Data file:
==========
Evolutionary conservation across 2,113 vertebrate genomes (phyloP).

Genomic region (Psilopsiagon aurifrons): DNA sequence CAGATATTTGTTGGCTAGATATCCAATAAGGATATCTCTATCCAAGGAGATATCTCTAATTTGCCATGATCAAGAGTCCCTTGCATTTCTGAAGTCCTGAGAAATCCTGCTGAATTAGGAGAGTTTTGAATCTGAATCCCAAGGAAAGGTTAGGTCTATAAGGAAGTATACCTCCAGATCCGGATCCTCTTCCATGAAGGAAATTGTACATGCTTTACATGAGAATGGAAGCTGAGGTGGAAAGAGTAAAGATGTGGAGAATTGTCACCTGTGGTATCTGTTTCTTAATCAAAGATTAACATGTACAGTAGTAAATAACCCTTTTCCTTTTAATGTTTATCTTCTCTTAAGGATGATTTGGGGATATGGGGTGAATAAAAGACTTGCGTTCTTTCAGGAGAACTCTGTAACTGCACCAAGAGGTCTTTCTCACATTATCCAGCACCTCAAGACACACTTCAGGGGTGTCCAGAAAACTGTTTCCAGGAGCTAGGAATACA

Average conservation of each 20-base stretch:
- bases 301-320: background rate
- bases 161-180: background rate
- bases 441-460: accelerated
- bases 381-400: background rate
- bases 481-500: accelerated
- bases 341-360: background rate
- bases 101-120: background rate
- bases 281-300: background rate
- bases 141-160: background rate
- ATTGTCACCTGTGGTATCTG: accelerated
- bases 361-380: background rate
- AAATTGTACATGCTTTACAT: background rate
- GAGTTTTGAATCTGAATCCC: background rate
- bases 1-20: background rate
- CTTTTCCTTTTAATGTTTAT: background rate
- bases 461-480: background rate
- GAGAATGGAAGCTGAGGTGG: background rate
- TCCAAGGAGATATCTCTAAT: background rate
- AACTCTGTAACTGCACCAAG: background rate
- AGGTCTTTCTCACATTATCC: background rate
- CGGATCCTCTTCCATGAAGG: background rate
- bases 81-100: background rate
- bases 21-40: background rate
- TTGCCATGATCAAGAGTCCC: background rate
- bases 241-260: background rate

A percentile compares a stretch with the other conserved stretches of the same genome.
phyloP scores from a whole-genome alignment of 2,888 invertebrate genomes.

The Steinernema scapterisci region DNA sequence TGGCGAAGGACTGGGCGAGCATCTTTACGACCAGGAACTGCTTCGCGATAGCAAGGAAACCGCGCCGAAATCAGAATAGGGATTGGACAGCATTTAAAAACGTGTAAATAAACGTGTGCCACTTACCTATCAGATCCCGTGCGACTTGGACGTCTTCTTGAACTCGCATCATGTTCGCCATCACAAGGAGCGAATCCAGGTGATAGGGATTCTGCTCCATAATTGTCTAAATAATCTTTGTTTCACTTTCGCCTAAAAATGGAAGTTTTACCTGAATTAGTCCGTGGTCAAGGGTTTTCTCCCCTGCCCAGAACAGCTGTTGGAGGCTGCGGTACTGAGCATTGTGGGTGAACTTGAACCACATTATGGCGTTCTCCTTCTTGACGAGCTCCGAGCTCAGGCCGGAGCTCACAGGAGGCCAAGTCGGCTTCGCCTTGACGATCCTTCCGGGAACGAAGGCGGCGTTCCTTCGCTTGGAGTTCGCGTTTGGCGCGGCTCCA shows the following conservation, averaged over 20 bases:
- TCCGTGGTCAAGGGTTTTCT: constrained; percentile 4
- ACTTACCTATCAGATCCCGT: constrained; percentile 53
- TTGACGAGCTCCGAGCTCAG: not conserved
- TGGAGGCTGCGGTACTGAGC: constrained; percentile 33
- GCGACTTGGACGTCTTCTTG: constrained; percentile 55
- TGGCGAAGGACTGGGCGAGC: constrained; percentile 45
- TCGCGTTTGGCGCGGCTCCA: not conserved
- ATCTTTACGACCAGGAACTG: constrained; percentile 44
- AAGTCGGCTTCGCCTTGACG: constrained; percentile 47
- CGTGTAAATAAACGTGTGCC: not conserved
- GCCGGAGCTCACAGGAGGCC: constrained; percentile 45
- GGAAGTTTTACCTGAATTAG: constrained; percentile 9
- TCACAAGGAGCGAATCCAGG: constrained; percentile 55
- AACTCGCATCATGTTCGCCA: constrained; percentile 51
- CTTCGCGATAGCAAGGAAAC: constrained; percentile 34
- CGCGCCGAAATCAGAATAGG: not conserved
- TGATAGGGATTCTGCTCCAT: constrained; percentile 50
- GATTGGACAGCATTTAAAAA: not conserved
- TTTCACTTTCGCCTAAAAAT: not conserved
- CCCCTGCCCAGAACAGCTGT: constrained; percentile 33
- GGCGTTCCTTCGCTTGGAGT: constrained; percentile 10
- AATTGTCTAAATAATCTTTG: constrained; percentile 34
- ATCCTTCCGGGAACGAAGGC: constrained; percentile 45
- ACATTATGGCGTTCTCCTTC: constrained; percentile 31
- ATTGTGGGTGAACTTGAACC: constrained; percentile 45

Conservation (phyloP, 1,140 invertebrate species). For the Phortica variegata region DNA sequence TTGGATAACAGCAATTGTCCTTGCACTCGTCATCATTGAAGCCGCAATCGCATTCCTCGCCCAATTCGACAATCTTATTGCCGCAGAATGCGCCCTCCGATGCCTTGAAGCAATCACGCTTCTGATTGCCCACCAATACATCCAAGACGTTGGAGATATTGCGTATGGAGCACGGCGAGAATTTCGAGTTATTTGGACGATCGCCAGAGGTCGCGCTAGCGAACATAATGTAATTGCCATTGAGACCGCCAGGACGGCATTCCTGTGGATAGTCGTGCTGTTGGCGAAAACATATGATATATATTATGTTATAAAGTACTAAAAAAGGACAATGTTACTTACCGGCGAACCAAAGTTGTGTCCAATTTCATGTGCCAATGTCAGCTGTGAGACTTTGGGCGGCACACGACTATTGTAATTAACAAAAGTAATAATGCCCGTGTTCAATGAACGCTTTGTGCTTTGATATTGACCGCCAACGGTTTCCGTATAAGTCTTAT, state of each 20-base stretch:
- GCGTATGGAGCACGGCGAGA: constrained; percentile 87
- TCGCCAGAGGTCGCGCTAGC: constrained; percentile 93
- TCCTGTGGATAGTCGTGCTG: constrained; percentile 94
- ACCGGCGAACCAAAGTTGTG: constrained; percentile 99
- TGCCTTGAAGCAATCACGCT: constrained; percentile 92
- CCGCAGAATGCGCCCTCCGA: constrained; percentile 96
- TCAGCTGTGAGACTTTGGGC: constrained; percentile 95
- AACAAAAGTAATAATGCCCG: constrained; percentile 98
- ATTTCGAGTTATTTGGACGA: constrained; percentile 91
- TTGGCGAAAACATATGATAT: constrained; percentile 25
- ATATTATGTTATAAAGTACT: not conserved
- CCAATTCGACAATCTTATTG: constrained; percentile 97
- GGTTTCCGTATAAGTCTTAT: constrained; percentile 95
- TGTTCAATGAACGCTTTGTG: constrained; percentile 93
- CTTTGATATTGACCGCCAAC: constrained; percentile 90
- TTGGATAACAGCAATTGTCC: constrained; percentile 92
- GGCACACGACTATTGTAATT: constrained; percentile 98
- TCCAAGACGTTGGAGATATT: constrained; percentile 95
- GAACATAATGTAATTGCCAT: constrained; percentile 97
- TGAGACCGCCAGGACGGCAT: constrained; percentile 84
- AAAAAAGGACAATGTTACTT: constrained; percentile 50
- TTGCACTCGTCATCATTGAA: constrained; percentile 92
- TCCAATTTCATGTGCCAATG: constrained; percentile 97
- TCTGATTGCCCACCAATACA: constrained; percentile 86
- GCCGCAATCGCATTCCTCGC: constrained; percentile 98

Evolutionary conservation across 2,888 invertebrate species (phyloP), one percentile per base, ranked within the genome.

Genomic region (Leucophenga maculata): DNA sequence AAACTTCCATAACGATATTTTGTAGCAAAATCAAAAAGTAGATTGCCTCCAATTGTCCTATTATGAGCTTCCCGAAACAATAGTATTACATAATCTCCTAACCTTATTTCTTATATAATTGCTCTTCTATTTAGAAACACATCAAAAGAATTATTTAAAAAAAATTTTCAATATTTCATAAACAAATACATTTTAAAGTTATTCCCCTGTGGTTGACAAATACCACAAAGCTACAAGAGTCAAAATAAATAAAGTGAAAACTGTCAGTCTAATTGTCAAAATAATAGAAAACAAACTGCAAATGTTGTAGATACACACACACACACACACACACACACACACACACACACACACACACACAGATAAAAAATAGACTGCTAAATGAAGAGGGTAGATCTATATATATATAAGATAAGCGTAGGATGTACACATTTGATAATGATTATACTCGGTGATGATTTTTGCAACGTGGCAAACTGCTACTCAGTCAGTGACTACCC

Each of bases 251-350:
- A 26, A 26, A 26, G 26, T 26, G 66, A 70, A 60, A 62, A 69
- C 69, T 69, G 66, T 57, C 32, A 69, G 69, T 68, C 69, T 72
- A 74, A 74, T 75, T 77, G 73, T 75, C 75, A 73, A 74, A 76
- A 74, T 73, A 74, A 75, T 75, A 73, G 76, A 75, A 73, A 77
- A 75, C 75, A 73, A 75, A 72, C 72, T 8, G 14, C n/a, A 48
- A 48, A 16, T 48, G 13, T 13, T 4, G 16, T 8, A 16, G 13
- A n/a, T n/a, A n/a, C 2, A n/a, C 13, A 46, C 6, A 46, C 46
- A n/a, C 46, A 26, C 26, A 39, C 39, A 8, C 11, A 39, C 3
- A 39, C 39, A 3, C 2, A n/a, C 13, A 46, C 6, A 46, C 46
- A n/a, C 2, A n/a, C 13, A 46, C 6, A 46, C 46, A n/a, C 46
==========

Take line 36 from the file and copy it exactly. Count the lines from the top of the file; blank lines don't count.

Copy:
- GCGACTTGGACGTCTTCTTG: constrained; percentile 55